First the basics: wind turbines convert the force of the wind into a torque that has an impact on the rotor blades. The amount of energy the wind transfers to the rotor during this process is closely linked to the air density, surface area of the rotor, and wind speed, as well as the altitude. So far, so good. But there’s more to it than that.
The challenges: for wind power to be used effectively, a range of parameters need to come together. For example, there are many obstacles – such as buildings or trees – that reduce the wind flow and hence its speed. What’s more, the rotors can pose a danger to birds or bats. It also brings changes to the landscape, which can bother some people. And the technology is not exactly easy to manufacture either. Larger turbines are now being installed in order to drive up performance as they generate more energy thanks to optimal torque. And rotor blades are getting longer and longer. The use of special blade materials to withstand even the highest stresses incurs additional costs.
At first glance, generating electricity from wind power comes with all kinds of challenges. And you could be forgiven for thinking that the costs would therefore be especially high. But look closer and consider the pure economic feasibility and you realise something: investing in wind power makes much more sense than investing in fossil fuels. Back in 2009 it was around 22% more expensive to open a modern wind power facility than to build a coal-fired power plant but prices have fallen sharply in the subsequent decade. Namely from 359 US dollars per megawatt hour to around 40 US dollars.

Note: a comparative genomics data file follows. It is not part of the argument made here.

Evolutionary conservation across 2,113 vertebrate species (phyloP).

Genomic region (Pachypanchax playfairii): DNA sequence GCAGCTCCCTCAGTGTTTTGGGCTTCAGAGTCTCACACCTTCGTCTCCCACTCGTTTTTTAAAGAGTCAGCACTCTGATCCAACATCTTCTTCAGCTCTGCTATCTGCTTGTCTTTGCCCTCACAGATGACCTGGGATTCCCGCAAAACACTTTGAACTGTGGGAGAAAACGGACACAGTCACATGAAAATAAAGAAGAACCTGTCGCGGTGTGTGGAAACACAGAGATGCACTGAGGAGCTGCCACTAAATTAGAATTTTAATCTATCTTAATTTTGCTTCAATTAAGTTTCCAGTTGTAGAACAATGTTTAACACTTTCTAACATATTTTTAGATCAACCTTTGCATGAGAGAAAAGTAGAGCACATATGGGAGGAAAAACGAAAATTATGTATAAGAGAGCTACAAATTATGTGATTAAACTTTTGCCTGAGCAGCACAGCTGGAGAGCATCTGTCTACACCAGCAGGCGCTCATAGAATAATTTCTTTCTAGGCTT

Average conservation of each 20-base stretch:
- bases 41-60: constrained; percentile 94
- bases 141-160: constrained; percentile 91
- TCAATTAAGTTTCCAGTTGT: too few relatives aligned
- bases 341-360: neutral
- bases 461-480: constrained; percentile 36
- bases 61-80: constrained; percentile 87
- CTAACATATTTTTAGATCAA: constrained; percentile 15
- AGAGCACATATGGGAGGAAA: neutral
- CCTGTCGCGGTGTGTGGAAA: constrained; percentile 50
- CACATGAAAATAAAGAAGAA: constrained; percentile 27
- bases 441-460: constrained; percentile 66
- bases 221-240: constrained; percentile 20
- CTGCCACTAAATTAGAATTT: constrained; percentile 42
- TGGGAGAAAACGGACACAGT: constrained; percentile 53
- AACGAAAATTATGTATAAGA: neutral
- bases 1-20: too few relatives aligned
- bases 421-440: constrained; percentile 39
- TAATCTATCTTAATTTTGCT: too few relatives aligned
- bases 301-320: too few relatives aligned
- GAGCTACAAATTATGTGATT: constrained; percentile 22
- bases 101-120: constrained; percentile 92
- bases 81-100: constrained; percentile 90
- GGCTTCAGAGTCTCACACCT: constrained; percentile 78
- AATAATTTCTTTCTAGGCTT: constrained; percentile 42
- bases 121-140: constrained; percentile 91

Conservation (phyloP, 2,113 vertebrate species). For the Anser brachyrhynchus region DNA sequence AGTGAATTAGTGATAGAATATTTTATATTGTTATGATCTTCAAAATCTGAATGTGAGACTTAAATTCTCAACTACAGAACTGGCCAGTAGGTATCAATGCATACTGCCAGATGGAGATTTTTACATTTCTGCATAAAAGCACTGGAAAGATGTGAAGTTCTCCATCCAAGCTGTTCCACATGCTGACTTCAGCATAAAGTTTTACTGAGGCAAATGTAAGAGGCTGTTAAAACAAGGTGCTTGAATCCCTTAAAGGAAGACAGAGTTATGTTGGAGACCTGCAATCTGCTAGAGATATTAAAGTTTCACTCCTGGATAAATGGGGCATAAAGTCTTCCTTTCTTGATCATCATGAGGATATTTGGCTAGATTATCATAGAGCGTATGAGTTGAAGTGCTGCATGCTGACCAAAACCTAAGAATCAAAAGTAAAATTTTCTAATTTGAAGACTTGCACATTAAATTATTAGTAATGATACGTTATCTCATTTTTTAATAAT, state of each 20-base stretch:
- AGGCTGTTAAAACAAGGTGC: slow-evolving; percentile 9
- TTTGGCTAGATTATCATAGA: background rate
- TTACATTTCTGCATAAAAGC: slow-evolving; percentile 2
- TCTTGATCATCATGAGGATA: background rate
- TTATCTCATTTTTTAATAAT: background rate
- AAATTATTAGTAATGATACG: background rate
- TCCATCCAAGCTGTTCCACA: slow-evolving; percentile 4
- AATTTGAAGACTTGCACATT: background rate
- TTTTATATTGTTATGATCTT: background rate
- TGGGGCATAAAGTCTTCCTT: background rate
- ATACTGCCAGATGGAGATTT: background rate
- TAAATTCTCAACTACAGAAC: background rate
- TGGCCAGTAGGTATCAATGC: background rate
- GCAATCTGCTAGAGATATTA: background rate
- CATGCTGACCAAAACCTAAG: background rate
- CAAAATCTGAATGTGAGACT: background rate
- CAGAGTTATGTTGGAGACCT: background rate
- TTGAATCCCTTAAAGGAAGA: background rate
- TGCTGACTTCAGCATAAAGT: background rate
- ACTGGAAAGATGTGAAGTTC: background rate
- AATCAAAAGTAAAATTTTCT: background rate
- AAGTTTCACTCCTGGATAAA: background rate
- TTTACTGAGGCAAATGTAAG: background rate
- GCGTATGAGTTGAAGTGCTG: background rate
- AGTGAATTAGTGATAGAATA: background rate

At the same time, wind power has the advantage that - unlike a coal-fired or nuclear power plant - the operator does not have to bear any running costs for the energy source. After all, wind is available everywhere and practically all the time. This is also true for solar power: the price of the plants mainly consists of the costs for the actual technology like producing the solar panels. By the way, a solar panel now costs a mere 0.4% of what it cost in the early 1960s.
While operating a wind plant is practically carbon-free, the use of fossil fuels is responsible for around 87% of global CO2 emissions. And while it’s almost impossible to further increase the efficiency of coal-fired power plants – and mining and purchasing coal will always involve costs – wind energy is still ripe with potential for optimisation.
Smart business today means investing in renewables. Our customers benefit from PORR’s extensive experience in renewable energy and the knowhow of our experts. Because when it comes to sustainability, PORR is ahead of the pack.